Here it is:  Do your homework. Come up with something different and new that’s never been written before in a flavor only you can conjure up. For example, let’s say you put together a hybrid story based on Romeo and Juliet. You know, like West Side Story.  Or let’s say you take a seed of an idea, like in Joseph Conrad’s Heart of Darkness, and embellish it with the Vietnam experience, and you transform it into the mega-movie, Apocalypse Now.

One more. How about delving into European markets for ideas from unknown books in this country, and piece together your own freakish novel and come up with something like, Planet of The Apes.  These are known as hybrids these days. A modern word for what's been going on in the world of literature, music, and film, for ages, my friend. That’s the buzz word. Don't fight it. Ride with it and stop trying to re-invent the wheel.  The Greek gods get very angry when you try.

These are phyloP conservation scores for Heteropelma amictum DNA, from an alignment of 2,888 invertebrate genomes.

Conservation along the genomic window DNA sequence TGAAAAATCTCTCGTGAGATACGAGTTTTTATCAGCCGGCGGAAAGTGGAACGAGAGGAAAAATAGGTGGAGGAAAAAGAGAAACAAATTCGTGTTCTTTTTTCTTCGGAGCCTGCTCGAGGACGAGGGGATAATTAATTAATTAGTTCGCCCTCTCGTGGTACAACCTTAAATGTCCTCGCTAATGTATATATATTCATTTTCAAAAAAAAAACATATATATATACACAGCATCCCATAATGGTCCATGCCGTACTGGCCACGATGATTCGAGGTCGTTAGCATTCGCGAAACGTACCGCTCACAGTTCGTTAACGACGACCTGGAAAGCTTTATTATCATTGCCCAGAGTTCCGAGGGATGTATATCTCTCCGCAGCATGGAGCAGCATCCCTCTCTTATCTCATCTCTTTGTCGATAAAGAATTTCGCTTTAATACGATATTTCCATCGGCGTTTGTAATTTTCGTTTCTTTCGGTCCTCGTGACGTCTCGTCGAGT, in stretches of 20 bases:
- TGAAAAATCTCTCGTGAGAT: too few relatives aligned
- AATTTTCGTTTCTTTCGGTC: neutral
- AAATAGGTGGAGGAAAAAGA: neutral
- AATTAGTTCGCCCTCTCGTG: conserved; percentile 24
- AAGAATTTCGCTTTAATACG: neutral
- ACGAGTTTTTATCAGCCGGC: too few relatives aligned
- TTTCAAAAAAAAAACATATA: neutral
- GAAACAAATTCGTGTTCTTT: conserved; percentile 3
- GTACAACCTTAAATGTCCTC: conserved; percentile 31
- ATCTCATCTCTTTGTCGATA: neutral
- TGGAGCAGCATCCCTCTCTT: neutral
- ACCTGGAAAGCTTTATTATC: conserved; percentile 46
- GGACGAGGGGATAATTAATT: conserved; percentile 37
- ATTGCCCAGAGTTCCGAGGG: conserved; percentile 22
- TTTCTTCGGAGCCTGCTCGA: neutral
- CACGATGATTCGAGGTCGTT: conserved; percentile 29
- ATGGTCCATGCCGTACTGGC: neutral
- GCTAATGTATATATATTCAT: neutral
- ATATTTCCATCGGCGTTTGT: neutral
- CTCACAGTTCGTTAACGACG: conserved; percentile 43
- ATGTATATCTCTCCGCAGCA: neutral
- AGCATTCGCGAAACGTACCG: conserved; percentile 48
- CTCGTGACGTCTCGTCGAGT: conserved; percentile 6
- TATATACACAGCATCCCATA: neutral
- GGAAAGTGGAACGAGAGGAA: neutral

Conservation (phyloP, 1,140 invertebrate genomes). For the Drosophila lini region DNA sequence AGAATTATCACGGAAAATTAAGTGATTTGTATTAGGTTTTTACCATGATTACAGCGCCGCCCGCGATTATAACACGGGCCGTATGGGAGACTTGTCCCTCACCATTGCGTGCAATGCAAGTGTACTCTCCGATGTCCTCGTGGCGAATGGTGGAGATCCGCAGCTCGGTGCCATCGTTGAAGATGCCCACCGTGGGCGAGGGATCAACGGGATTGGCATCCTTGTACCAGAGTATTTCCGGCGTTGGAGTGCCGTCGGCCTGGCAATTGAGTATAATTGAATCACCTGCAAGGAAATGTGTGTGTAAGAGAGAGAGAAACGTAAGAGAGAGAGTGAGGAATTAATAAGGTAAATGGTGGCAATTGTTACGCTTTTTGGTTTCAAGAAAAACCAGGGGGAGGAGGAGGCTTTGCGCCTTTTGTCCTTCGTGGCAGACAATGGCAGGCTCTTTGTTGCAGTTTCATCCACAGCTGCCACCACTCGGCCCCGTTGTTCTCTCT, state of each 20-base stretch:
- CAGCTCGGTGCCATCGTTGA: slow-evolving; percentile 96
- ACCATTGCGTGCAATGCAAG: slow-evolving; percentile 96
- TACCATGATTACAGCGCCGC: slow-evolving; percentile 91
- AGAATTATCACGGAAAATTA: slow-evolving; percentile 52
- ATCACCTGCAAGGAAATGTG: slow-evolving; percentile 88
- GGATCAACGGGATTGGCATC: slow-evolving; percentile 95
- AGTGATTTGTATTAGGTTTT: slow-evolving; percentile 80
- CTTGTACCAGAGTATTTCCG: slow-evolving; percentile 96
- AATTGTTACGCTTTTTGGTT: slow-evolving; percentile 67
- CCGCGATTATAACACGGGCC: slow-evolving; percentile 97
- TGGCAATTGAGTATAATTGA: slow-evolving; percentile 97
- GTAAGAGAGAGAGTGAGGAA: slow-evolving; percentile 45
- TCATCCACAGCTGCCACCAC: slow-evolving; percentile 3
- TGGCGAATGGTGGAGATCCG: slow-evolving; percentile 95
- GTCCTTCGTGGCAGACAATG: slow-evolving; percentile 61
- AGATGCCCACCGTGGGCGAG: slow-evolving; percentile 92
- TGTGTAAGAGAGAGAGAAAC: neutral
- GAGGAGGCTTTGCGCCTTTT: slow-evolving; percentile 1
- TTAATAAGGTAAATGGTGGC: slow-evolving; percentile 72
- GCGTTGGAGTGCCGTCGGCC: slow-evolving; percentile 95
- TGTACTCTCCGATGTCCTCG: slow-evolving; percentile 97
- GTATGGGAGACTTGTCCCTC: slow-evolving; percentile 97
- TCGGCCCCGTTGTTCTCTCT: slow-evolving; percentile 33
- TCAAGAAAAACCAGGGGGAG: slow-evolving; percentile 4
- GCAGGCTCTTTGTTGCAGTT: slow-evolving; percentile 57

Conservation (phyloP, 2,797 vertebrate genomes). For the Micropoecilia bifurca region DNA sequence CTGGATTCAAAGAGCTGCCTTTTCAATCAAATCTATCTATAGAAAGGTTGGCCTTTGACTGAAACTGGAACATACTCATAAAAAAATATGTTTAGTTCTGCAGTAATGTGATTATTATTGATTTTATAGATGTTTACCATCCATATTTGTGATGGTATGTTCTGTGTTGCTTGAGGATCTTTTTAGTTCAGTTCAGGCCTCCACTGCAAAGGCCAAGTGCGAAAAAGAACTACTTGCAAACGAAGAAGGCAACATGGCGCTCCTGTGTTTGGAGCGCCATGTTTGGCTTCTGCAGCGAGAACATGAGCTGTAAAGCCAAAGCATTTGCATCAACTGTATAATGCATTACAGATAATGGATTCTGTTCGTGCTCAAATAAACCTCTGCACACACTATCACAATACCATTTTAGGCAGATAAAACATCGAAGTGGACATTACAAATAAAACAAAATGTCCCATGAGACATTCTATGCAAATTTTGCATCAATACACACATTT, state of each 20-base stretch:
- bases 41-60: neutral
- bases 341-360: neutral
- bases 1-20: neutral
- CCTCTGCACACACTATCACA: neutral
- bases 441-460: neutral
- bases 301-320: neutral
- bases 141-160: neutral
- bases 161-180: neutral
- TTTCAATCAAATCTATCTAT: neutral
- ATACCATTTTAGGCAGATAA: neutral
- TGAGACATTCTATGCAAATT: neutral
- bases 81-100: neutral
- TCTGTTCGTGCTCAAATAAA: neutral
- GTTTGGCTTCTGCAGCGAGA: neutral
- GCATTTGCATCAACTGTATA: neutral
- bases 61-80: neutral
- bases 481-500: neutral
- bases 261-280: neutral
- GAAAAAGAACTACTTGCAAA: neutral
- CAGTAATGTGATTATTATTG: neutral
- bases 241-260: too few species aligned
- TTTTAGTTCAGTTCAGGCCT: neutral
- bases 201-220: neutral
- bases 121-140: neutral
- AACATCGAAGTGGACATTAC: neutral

In other words, there's nothing new under the sun folks.  Deal with it.  Those that came way before us have already figured it all out and they don't like it when you mess with their tried-and-proven template.  Unless you're the next Cormac McCarthy that is.  He has a direct pipeline to Aristotle's ghost and channels all the unwritten amendments to "The Poetics" and then he has the audacity to change them and make them his own. (Have I gone too far?)  

So please, get your freaky hybrid on and just do what you do.  That’s what I do.  It's a bit of wisdom I picked up from the gorgeous, super cool, SADE.  We’ll see if this formula really works. Stay tuned.

Oh, BTW, if you're a first-time novelist concerned about your platform, or the lack thereof, relax, that's what the Hybrid Formula is designed to do.  Build your name brand. 


Hmm…you see how easy all this really is? I told you it can be done in three easy steps. And so the glass was not only half full of poison, but half full of hope too. That’s otherwise known as the Oriental Ying-Yang Circle of Life.  It's a beautiful thing.